David Hutchison | Jan 22, 2019 | 0
Minor league mooring malfunctions highlight disparity between NHL and the rest
Heading into the third period of Saturday night’s tilt between the Tucson Roadrunners and the Rockford IceHogs, Rockford starter Collin Delia had knocked the net off of its mooring four times.
By the time the game was over, it had been knocked off at least four more times; the final time, the on-ice officials finally dinged Delia with a two-minute delay of game penalty.
For Delia, this was nothing new.
The 24-year-old Chicago prospect plays hard on the posts, using the toe cap of his skate to anchor himself when he’s trying to seal for a sharp-angle shot or get across the crease.
When the pegs are properly anchored in the ice, it does nothing. During practices where the ice isn’t being re-flooded and when the pegs are drilled deeply enough into the ice, particularly at the NHL level where moorings are standardized, nothing happens when a goaltender uses the posts as an anchor, a launching point, or a pivot.
When the pegs aren’t properly anchored, the holes aren’t drilled deeply enough, or the pegs are substandard, though, it’s almost as if the net was never drilled in. After the game, Delia confirmed that at rinks like this, if you hit the post hard enough – even if the end goal isn’t to dislodge the netting – the entire unit goes sliding.
To Delia’s credit, this isn’t a problem exclusive to the Tucson Convention Center, where the AHL’s Roadrunners play their games. It’s a fairly common occurrence at this point, and Delia wasn’t particularly surprised to have it happen again.
The problem, of course, was that he got dinged for a delay of game penalty, and the game lost momentum on eight different occasions solely because the net wouldn’t stay in place.
At the TCC, the last goaltender to play an aggressive enough post integration game to dislodge the net throughout the night was then-Texas Stars goaltender Mike McKenna. He found himself waiting for the pegs to get re-drilled a handful of times in that game as well — and although no penalty was called, it’s happened to him before.
“I’ve gotten delay of game penalties in rinks purely because the pegs are substandard,” he told InGoal, following Delia’s difficult night in Tucson. “But after you knock it off a few times, they eventually decide that’s enough and put you in the box. It sucks.”
The reasoning, he explained, is the types of pegs used at the minor league level — where things aren’t nearly as well-standardized as they are up in the NHL.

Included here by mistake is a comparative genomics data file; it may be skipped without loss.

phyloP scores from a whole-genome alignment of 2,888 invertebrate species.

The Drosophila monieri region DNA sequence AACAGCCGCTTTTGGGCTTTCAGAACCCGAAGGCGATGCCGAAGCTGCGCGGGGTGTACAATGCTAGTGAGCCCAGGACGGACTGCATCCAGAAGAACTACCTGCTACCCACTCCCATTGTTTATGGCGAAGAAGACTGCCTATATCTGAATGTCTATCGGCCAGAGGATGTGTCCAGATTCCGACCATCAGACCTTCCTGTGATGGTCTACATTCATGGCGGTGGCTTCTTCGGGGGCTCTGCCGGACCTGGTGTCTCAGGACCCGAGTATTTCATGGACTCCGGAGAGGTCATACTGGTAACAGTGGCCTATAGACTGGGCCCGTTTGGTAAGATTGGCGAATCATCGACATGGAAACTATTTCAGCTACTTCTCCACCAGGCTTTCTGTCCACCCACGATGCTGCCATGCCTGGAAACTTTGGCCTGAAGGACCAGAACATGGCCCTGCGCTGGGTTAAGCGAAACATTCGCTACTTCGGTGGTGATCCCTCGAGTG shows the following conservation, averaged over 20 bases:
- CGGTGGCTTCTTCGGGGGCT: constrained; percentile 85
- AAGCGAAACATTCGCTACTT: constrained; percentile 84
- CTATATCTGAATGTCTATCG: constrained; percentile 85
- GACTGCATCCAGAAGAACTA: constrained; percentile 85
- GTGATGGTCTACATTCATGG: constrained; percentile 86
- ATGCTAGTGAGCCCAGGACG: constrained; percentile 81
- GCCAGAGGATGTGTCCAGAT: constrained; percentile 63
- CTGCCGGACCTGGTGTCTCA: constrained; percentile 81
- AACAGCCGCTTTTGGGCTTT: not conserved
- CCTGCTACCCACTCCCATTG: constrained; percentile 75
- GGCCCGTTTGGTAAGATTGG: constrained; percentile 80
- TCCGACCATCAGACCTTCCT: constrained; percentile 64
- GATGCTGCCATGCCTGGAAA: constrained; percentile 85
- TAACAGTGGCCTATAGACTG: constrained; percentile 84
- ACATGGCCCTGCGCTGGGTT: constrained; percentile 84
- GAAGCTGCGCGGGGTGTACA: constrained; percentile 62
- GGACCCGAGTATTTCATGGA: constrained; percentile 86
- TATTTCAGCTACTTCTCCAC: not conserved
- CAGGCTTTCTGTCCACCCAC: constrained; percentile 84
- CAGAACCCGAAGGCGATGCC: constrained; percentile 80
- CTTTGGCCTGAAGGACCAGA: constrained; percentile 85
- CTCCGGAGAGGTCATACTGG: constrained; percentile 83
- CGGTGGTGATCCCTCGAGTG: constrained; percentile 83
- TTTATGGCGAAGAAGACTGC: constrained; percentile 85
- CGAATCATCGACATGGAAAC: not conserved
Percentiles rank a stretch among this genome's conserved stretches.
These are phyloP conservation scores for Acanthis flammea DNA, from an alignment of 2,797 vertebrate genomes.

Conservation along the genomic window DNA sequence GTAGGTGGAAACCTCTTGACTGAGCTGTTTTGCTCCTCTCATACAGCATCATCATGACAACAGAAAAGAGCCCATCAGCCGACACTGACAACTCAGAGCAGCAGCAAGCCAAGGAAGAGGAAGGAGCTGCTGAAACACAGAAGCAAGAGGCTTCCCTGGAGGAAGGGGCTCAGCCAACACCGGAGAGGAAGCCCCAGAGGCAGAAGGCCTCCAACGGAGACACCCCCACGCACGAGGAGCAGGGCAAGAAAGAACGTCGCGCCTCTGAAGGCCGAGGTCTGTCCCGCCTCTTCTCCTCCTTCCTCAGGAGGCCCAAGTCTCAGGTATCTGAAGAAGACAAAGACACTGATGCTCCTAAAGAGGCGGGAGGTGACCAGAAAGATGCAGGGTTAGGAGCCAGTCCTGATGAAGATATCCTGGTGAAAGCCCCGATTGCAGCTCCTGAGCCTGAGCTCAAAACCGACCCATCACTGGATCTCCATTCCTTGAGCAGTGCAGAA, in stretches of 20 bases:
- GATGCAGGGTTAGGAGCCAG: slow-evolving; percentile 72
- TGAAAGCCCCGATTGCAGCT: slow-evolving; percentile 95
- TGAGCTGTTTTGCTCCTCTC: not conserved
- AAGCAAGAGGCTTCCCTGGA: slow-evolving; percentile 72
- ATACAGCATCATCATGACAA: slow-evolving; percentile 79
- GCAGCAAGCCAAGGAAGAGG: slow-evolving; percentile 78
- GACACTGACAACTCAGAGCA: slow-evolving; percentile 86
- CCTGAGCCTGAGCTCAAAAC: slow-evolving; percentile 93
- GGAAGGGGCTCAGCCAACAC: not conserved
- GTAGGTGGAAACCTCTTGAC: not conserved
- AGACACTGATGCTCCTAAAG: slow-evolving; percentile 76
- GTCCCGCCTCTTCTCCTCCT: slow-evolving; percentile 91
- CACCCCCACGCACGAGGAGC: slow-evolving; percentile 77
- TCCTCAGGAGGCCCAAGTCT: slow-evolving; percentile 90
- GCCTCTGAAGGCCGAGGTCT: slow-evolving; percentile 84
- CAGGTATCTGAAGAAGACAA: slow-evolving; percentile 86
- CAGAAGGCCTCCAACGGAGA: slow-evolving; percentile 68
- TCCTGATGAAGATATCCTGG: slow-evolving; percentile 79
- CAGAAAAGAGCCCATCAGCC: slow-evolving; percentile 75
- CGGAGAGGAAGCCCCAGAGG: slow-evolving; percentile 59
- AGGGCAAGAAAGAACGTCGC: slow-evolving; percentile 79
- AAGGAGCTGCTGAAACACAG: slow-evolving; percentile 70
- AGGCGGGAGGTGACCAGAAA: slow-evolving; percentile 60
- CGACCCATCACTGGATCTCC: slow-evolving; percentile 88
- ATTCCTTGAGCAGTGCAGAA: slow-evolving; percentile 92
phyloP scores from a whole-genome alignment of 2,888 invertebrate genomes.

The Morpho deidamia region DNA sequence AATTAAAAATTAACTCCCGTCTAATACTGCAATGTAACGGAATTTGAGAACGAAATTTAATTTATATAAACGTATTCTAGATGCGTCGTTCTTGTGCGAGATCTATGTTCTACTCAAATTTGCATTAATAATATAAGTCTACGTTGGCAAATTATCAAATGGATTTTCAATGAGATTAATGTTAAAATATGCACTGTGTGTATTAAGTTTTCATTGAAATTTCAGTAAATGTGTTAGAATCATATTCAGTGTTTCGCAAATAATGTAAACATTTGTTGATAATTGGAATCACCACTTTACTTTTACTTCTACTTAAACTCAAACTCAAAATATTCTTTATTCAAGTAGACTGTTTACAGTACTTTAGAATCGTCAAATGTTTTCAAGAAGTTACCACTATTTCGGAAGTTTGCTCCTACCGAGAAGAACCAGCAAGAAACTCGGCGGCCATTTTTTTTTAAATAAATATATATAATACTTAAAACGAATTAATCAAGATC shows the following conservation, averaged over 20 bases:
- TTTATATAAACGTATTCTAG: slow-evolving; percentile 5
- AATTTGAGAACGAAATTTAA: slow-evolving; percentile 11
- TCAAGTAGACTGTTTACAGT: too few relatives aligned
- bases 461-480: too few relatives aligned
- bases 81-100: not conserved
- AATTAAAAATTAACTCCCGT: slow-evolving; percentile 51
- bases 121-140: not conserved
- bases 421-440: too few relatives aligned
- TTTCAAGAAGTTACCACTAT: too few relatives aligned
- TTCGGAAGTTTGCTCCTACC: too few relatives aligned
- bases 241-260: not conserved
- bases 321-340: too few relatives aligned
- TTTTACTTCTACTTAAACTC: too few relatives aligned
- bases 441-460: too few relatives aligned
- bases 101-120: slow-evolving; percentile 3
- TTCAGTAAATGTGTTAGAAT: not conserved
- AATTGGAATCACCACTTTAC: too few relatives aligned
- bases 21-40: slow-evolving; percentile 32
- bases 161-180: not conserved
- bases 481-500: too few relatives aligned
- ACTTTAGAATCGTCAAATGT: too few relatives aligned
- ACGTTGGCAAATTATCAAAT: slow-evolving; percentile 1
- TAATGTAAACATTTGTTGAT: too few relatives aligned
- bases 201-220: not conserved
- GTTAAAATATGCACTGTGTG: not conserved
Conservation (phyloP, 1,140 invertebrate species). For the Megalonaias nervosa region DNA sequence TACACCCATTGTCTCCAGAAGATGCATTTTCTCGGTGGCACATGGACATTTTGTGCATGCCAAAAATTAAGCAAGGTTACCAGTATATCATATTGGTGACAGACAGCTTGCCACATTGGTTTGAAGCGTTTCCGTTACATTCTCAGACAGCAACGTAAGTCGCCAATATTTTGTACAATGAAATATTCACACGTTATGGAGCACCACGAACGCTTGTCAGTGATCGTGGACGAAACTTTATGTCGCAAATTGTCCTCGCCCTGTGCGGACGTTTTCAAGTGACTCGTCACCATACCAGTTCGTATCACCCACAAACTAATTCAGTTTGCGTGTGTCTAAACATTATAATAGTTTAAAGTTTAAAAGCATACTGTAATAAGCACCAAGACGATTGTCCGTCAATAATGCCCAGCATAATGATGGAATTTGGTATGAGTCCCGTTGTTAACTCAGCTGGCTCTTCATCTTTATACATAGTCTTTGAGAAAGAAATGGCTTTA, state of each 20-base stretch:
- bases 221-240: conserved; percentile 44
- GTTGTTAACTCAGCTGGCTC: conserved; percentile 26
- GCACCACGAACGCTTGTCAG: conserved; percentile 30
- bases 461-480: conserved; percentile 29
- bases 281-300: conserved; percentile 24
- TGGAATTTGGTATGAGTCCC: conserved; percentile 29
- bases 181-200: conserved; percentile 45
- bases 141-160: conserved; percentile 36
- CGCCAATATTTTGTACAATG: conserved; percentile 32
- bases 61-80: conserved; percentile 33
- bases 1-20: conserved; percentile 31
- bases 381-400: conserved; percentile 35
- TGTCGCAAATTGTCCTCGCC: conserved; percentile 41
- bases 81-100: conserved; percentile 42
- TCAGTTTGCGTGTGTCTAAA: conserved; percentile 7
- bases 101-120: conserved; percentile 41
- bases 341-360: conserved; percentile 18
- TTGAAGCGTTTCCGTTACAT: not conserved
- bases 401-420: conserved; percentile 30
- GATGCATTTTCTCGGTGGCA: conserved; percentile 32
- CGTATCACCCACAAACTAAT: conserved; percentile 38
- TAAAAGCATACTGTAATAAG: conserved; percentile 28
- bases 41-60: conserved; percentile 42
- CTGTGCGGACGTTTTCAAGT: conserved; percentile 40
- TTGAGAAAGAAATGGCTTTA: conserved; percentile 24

“The rinks have pipes that are so close that they have to use these pegs that are 1″ wide tops and can come off so easily. NHL rinks are all standardized,” he said.
“My heart goes out to [Delia]. I’m hard on my posts and anything less than NHL standard is a mess.”
The game didn’t turn in Tucson’s favor as a result of the two-minute minor. When the delay of game was called, Rockford was already winning, and a weak Tucson power-play failed to convert despite the bizarre circumstances for the visiting team.
According to Delia, though, this isn’t the first time he’s been called for something like this, and it’s a pain every time.
“I’m not sure what to say,” he admitted. “It is what it is.” But with a refusal to change his game to adapt to the net, it make for a sluggish night – and one that ultimately cost his team two minutes of even-strength play.
For a goaltender considered to be one of the league’s future NHLers — many think he’s got a shot to challenge in Chicago in the coming years as a number two — it’s not something that Delia is willing to let change his game.
But given how it chopped up the game with at least four separate delays as the officials tried to re-anchor the pegs, it’s a situation that should instead be a starting point for looking at the standards of how pegs are anchored at the minor league level.
“When you flood the ice repeatedly, the water then re-freezes below the pegs and pushes these narrow pegs up,” Delia explained, reiterating what McKenna said about the peg sizing causing problems.
There’s no easy solution, especially given that goaltenders shouldn’t have to change their style of play to adapt to minor league rink equipment. If a goaltender anchors inside the posts on a regular basis, and plays effectively using that style, they shouldn’t then have to adapt and potentially diminish their quality of play over a technical malfunction.
For many minor league rinks, though, the ice surface isn’t state-of-the-art. Although the American Hockey League is one of the highest qualities of professional hockey available for spectators to watch, the finances behind the league limit the ability of teams to construct rinks made to the perfect specifications.
The result is situations like Saturday night’s, or last year’s in Mike McKenna’s playoff appearance. And even if it doesn’t affect how the goaltender plays, it still affects the pace of the game.
Rockford head coach Jeremy Colliton didn’t want to comment on the technical aspects of the moorings, jokingly insisting on “staying in his lane” when it came to the finer details of what went wrong with the nets.
He did say, though, that as a coach it is frustrating from a pacing standpoint.
“It breaks up the flow of the game for both teams, really,” he conceded. “But it… it does ruin the momentum. And I can’t comment to the technical aspect of it, but no one wants the game to get broken up like that multiple times.”
From a league perspective, it’s a tough sell to require every rink to renovate and meet the same standards as the NHL rinks. The funding has to come from somewhere – and while some of the AHL teams are owned by NHL clubs, some remain independently operated and would be put in a difficult position.
For the goaltenders, though, it’s a hassle at best – and if things go wrong, it’s the kind of malfunction that could cost a team a game.